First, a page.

Call the Midwife

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Call the Midwife: A Memoir of Birth, Joy, and Hard Times

The highest-rated drama in BBC history, Call the Midwife will delight fans of Downton Abbey

Viewers everywhere have fallen in love with this candid look at post-war London. In the 1950s, twenty-two-year-old Jenny Lee leaves her comfortable home to move into a convent and become a midwife in London’s East End slums. While delivering babies all over the city, Jenny encounters a colorful cast of women—from the plucky, warm-hearted nuns with whom she lives, to the woman with twenty-four children who can’t speak English, to the prostitutes of the city’s seedier side.

An unfortgettable story of motherhood, the bravery of a community, and the strength of remarkable and inspiring women, Call the Midwife is the true story behind the beloved PBS series, which will soon return for its sixth season.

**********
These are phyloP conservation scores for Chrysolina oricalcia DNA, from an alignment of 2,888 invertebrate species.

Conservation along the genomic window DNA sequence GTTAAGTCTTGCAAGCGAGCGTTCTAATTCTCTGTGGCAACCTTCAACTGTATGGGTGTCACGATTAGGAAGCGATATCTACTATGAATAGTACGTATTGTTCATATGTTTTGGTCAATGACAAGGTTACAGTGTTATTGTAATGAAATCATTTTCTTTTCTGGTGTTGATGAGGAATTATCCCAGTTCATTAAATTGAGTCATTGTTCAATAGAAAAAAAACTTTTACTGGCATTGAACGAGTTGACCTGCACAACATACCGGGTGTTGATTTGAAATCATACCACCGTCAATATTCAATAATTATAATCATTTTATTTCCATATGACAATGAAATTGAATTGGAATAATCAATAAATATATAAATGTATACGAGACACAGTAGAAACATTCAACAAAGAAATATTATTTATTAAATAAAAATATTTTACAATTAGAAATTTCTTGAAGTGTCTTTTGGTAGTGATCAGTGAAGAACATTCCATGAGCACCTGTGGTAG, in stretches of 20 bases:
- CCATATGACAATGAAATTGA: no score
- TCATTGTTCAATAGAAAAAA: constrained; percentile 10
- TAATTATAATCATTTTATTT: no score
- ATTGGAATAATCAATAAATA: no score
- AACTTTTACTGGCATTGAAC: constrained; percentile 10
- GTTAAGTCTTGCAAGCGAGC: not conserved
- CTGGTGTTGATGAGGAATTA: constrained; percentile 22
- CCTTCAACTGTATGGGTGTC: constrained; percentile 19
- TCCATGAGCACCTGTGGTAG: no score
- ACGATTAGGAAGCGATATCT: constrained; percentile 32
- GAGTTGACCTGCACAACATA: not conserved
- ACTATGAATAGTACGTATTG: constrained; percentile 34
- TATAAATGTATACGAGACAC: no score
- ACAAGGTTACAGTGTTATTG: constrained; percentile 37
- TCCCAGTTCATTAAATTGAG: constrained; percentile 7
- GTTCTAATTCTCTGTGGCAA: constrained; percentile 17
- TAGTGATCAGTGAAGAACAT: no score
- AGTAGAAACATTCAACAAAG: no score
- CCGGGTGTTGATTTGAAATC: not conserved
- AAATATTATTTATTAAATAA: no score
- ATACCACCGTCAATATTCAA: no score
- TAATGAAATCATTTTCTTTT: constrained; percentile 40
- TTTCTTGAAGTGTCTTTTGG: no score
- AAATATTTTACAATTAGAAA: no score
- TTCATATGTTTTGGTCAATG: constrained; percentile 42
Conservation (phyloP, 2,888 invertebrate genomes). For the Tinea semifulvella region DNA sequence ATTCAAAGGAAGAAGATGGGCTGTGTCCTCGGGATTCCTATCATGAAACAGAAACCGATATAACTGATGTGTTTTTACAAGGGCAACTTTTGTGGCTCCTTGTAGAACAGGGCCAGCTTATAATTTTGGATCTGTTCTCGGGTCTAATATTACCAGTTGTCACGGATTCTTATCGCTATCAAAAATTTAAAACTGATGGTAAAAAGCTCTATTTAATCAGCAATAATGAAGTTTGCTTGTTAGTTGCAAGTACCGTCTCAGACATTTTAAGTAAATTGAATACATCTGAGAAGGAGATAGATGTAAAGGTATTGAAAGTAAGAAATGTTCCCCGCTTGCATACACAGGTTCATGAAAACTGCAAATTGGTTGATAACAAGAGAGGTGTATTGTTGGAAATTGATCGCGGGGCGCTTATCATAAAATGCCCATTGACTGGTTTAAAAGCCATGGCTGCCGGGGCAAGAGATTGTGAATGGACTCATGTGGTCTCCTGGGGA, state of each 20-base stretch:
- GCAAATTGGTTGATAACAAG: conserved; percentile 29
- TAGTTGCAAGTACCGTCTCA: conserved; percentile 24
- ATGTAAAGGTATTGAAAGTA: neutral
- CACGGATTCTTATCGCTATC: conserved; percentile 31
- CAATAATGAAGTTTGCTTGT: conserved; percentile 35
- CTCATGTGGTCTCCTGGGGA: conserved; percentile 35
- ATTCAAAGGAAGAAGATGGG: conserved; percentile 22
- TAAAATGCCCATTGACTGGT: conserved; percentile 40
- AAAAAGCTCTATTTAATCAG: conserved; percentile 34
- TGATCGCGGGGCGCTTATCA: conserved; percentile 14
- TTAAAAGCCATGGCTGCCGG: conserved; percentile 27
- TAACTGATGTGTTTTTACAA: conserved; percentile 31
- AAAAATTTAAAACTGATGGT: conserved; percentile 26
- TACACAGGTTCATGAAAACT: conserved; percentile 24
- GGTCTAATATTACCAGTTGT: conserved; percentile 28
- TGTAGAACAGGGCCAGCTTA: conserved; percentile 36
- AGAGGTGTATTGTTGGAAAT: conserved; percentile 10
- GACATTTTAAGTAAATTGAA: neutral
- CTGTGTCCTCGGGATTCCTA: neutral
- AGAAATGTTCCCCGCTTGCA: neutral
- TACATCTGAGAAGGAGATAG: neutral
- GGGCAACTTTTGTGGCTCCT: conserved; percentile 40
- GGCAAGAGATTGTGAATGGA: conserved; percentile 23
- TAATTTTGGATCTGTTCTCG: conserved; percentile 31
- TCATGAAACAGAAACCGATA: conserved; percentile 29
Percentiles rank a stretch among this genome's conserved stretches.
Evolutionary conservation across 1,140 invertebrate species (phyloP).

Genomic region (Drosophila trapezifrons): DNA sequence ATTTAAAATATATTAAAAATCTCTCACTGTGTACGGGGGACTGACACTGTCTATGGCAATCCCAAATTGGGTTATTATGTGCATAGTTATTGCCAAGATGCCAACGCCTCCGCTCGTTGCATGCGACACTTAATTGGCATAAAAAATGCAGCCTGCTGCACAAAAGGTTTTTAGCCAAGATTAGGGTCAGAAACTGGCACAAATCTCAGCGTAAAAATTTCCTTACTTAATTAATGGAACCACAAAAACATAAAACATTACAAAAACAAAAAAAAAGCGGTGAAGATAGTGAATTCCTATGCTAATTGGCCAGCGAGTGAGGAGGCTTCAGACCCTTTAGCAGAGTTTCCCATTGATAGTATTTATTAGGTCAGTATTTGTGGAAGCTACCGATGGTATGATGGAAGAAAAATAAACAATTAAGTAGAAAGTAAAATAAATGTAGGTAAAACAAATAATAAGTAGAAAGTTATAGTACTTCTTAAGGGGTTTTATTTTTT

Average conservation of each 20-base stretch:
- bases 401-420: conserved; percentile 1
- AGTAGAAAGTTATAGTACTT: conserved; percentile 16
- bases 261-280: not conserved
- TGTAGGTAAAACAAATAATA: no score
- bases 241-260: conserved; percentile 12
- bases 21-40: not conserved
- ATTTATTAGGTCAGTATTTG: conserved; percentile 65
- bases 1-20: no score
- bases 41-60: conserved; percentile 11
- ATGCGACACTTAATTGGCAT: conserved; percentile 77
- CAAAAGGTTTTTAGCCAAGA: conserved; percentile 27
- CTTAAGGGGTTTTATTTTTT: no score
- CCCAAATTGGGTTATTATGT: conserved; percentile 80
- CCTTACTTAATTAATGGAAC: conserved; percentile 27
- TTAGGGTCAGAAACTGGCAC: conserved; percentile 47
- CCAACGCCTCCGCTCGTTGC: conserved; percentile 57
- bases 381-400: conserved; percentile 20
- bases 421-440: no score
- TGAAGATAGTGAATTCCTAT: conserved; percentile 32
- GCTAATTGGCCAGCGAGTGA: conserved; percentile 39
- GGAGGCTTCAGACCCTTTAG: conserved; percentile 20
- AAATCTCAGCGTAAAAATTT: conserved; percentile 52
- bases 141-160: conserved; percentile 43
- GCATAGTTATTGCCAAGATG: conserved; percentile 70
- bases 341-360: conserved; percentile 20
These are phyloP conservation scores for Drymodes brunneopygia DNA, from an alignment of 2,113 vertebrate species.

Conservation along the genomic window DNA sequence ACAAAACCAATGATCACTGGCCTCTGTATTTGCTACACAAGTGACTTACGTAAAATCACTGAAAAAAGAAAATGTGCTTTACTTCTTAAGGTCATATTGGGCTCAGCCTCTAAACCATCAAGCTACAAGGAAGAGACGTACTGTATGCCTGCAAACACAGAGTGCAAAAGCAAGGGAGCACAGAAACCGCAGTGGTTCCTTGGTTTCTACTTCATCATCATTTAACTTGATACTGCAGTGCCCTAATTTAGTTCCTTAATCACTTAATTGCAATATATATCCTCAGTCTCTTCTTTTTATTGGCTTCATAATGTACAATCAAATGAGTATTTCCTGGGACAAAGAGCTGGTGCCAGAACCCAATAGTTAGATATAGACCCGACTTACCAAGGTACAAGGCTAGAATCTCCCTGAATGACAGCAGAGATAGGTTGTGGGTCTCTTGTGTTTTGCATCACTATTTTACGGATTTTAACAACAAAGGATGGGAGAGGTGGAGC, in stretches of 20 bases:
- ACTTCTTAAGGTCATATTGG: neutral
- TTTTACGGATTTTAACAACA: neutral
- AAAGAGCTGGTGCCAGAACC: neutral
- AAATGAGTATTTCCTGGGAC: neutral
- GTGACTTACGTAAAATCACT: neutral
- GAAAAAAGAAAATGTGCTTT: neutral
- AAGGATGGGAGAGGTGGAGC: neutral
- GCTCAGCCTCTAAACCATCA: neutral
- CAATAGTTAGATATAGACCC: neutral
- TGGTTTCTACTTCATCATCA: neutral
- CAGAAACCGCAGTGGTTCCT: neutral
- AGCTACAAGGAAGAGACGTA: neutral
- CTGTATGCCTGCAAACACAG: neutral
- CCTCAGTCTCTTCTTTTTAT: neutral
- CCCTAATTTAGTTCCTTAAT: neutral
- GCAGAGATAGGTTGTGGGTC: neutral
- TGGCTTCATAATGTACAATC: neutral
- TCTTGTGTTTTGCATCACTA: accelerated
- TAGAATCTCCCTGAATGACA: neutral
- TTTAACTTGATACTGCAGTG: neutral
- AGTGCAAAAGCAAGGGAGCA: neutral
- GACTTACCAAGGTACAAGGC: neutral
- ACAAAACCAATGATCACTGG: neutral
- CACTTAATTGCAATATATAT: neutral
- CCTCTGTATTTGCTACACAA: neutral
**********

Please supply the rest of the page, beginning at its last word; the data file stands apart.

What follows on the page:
Why did I ever start this? I must have been mad! There were dozens of other things I could have been – a model, air hostess, or a ship’s stewardess. The ideas run through my head, all glamorous, highly paid jobs. Only an idiot would choose to be a nurse. And now a midwife…

Two-thirty in the morning! I struggle, half asleep, into my uniform. Only three hours sleep after a seventeen-hour working day. Who would do such a job? It is bitterly cold and raining outside. Nonnatus House itself is cold enough, and the bicycle shed even colder. In the dark I wrench at a bicycle and crack my shin. Through blind force of habit, I fit my delivery bag on to the bicycle, and push it out into the deserted street.

Round the corner, Leyland Street, across the East India Dock Road and then on to the Isle of Dogs. The rain has woken me up and the steady pedalling calms my temper. Why did I ever go into nursing? My thoughts flit back five or six years. Certainly there had been no feeling of vocation, none of the burning desire to heal the sick that nurses are supposed to feel. What was it then? A broken heart certainly, the need to get away, a challenge, the sexy uniform with the cuffs and ruffs, the pinched-in waists and pert little caps.